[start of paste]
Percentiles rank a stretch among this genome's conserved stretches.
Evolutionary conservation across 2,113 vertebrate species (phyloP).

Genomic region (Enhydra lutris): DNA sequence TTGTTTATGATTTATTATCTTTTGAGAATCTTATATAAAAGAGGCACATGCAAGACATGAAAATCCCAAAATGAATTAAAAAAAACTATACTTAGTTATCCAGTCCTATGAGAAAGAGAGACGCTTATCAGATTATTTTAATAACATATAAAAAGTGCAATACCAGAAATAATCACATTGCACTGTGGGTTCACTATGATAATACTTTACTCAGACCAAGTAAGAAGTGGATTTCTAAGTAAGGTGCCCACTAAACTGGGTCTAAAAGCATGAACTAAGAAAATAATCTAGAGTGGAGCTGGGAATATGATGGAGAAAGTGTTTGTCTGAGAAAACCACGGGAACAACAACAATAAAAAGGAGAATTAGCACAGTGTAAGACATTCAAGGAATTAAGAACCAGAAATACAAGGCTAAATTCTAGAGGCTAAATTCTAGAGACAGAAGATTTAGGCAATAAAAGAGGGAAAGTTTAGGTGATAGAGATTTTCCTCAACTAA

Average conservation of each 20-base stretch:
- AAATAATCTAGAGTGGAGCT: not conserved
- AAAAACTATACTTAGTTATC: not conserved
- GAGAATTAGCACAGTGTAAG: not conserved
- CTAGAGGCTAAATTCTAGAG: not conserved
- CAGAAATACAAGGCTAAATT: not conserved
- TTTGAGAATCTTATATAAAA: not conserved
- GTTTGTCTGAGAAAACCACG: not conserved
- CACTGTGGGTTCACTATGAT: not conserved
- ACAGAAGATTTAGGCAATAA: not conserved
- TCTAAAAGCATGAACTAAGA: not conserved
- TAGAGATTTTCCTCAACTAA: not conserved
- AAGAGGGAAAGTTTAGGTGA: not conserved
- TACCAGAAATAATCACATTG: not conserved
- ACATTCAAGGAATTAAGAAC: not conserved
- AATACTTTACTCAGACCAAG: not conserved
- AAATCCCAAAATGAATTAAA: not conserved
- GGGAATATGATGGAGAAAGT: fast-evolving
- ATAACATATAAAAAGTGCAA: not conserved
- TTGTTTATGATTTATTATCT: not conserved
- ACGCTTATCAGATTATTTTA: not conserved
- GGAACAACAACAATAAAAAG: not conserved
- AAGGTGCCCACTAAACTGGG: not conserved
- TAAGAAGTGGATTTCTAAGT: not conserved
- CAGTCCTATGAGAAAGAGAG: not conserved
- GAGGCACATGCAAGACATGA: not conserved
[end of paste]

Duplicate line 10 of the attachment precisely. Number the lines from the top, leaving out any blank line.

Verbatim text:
- TTTGAGAATCTTATATAAAA: not conserved